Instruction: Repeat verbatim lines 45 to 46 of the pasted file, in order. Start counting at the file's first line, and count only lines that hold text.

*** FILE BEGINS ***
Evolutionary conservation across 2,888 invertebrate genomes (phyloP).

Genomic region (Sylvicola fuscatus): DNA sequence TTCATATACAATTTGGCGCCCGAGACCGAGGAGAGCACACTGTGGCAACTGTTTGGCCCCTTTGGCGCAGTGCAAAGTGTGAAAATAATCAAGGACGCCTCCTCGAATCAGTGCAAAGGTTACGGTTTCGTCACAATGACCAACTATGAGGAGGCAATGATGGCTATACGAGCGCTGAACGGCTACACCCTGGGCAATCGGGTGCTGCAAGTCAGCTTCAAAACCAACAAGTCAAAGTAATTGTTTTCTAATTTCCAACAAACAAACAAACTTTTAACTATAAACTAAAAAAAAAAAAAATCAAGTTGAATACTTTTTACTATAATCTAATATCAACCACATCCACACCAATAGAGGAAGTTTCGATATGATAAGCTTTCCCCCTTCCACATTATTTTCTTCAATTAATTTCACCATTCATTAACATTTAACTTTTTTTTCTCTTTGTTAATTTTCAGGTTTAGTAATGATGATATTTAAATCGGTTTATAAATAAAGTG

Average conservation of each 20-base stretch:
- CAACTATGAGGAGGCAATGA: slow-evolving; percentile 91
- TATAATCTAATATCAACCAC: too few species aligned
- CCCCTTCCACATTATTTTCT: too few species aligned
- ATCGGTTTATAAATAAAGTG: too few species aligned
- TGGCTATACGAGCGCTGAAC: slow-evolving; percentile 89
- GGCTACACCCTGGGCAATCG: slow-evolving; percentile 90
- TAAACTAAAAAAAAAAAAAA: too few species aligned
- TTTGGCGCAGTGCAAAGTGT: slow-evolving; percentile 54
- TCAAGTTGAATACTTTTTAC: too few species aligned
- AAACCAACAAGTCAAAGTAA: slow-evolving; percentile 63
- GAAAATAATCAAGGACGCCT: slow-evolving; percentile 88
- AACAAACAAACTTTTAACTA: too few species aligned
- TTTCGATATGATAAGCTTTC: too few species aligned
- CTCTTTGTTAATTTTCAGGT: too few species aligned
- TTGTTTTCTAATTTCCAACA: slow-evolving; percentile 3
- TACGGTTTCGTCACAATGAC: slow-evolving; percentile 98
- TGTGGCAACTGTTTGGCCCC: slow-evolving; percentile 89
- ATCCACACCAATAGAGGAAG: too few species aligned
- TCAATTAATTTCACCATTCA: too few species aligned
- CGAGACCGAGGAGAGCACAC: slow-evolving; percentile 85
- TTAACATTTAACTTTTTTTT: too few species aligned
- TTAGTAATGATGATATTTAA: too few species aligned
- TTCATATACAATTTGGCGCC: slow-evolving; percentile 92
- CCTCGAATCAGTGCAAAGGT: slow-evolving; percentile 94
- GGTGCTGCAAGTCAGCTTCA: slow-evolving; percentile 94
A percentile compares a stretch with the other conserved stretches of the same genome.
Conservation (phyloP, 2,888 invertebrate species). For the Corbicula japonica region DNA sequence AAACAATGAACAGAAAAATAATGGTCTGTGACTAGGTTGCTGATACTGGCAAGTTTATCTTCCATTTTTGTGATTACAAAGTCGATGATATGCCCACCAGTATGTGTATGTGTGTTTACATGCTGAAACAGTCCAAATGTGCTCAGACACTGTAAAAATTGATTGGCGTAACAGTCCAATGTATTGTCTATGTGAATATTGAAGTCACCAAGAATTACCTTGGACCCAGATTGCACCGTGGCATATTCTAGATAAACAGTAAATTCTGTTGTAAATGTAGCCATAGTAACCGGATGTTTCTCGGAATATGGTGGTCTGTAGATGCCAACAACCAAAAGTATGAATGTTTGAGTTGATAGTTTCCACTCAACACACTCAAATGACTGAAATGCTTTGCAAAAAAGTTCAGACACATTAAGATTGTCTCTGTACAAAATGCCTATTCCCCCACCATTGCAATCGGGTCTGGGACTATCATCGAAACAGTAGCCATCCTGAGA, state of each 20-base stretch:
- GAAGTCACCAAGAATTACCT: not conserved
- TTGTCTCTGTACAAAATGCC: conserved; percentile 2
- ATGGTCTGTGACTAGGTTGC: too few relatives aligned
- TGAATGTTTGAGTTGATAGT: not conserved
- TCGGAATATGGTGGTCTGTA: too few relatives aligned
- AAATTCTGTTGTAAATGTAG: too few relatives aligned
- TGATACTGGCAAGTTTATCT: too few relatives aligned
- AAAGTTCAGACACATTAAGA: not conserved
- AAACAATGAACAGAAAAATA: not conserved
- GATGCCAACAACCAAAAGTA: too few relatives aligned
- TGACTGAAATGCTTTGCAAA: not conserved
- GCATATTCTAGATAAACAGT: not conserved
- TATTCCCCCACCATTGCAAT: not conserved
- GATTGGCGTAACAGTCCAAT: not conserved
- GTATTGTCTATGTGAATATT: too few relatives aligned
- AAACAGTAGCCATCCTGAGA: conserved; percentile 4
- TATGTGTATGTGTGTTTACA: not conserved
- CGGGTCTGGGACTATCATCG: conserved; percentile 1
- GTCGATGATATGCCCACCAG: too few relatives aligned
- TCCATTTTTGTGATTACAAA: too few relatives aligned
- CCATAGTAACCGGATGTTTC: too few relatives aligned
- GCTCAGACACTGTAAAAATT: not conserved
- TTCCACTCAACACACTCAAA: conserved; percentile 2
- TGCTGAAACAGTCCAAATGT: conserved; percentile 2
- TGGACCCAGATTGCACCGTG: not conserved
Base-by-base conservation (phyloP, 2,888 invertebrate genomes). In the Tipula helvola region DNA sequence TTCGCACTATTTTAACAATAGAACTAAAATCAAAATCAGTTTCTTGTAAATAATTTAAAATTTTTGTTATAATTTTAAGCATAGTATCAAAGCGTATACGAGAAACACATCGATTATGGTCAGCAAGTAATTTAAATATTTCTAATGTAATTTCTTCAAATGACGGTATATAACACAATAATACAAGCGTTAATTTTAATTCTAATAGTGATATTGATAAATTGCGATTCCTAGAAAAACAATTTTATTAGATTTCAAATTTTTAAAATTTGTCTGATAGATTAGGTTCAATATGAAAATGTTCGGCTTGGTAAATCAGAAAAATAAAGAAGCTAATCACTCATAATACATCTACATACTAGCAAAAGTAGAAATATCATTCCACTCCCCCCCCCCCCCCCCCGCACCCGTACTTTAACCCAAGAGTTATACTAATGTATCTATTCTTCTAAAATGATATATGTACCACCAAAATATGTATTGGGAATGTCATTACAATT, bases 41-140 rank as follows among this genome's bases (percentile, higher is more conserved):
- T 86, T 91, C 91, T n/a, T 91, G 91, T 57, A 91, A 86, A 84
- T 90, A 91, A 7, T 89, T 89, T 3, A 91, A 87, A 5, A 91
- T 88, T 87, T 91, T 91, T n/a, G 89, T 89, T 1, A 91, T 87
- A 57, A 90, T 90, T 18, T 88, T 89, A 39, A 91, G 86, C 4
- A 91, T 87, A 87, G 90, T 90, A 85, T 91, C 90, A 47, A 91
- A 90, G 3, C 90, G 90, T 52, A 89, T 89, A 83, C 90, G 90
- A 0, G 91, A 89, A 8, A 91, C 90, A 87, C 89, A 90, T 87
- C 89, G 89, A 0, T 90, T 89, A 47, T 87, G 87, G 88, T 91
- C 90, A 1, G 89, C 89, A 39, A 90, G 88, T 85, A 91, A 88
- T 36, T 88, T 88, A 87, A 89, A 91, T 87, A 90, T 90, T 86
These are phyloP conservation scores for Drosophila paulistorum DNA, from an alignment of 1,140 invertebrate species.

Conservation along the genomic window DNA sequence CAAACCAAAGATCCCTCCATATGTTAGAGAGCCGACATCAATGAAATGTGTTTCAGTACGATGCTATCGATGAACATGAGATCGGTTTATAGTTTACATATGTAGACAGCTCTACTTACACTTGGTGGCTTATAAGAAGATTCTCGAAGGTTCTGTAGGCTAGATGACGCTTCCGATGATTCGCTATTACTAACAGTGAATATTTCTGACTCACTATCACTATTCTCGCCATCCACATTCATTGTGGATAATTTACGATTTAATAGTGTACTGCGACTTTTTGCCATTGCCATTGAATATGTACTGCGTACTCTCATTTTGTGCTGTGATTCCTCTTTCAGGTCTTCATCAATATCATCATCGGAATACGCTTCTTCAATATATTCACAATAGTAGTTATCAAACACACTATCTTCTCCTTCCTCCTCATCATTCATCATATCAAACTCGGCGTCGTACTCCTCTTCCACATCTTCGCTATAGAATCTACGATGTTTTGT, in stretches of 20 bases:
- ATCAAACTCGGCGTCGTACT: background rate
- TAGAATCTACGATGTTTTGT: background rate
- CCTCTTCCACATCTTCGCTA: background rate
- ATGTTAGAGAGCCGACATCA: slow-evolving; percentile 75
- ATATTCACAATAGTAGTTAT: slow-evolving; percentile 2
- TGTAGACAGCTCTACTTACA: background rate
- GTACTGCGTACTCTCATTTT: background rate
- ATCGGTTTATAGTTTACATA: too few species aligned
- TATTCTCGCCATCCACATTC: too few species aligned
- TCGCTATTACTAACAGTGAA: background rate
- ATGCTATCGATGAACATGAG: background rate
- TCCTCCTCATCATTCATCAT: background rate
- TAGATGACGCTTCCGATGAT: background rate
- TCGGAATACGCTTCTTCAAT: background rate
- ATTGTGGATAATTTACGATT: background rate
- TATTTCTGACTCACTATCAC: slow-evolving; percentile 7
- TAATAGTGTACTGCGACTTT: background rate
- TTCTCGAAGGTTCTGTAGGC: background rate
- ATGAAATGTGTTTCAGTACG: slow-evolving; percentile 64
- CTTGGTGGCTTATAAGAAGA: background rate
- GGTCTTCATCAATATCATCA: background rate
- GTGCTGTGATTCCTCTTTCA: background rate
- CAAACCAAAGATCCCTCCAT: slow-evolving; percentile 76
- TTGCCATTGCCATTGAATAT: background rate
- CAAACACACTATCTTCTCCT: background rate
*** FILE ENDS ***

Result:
- GTATTGTCTATGTGAATATT: too few relatives aligned
- AAACAGTAGCCATCCTGAGA: conserved; percentile 4